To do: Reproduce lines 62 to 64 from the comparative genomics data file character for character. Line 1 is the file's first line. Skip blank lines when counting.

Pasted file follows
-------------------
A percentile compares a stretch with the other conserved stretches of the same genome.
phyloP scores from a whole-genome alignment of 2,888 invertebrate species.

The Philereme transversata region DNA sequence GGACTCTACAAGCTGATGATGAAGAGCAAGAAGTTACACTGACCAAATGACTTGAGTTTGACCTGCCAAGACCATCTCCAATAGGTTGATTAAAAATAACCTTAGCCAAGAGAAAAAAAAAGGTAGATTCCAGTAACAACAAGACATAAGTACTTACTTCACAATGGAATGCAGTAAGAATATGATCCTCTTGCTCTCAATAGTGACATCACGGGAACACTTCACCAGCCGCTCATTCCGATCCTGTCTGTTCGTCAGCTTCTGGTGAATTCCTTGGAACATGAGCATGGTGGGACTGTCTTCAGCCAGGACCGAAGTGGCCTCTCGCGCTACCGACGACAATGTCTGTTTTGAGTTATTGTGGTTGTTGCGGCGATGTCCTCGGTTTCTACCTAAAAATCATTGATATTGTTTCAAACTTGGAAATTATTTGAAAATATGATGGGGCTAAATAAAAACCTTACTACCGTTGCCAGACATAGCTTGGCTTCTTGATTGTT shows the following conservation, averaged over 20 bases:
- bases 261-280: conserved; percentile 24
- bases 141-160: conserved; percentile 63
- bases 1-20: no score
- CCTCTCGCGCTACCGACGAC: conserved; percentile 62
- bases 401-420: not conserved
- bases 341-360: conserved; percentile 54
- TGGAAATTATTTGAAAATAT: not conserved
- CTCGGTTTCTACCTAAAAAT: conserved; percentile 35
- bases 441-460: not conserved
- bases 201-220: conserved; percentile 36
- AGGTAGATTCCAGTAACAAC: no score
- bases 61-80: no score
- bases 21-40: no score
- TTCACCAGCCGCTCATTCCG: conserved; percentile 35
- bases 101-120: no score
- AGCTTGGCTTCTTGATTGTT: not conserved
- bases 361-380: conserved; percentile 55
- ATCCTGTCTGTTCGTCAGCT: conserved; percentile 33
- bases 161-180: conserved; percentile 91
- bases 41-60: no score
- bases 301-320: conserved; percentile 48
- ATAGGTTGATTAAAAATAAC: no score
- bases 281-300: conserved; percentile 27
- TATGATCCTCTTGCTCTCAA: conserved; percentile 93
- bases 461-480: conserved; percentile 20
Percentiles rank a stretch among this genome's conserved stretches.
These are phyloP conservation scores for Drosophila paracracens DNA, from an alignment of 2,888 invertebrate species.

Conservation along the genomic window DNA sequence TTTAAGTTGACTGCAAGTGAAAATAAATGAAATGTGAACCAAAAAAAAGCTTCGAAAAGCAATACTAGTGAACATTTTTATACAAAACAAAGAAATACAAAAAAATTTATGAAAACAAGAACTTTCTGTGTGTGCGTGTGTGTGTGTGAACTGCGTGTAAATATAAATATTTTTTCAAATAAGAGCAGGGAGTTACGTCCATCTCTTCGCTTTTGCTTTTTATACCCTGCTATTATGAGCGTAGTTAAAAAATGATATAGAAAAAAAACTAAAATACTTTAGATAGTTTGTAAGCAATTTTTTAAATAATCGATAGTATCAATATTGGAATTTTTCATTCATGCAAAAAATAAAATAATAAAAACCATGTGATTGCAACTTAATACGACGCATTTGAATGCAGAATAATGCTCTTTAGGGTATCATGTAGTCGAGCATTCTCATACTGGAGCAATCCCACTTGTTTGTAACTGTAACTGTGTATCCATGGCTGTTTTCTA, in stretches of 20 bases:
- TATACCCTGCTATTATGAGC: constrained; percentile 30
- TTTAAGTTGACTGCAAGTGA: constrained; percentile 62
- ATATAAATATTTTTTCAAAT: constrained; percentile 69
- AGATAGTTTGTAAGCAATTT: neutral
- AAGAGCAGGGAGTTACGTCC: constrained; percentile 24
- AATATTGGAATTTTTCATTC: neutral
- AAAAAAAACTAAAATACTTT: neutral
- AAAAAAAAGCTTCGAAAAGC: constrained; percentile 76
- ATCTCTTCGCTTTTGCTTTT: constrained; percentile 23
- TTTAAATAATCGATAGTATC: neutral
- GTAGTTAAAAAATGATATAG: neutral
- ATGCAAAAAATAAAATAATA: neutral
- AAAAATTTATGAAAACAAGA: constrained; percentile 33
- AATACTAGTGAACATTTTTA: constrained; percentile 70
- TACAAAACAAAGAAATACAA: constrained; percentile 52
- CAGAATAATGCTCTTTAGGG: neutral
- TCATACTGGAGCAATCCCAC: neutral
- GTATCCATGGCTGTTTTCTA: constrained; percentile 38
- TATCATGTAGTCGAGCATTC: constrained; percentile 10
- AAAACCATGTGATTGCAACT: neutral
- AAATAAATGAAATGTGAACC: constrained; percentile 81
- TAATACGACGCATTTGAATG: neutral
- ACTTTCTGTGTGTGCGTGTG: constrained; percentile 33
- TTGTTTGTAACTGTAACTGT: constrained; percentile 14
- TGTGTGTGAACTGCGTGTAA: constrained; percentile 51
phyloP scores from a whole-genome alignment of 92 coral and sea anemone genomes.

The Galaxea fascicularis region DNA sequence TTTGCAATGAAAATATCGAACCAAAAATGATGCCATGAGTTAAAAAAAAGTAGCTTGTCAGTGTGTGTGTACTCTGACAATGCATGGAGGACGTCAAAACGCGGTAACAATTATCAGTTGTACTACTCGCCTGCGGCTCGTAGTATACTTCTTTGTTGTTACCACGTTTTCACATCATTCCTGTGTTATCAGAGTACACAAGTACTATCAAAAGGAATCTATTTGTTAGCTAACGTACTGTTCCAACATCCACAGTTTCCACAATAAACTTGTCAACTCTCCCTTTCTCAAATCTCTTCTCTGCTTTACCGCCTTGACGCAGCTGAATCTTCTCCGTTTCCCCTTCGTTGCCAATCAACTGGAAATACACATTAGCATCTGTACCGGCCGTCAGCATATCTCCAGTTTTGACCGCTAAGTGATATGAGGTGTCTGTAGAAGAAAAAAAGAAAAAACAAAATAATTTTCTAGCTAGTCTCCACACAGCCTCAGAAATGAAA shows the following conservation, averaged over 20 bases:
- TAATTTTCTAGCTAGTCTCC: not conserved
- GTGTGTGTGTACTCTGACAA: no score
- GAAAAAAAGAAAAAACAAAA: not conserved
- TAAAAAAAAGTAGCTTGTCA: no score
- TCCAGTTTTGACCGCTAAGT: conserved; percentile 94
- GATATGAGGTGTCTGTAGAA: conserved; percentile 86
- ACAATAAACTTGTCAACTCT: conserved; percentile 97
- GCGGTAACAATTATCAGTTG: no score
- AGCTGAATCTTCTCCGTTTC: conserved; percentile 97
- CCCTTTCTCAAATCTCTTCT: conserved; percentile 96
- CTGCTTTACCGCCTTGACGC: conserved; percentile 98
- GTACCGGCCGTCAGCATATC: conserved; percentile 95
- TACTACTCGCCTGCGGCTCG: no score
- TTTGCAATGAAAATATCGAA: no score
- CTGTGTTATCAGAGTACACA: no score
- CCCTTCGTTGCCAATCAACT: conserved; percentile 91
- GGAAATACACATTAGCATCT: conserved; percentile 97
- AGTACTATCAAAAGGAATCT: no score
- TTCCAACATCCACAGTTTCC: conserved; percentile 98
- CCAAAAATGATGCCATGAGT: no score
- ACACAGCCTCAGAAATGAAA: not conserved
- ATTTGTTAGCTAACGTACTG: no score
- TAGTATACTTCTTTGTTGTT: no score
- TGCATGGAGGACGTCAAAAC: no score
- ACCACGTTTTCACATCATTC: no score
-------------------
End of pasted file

- TAAAAAAAAGTAGCTTGTCA: no score
- TCCAGTTTTGACCGCTAAGT: conserved; percentile 94
- GATATGAGGTGTCTGTAGAA: conserved; percentile 86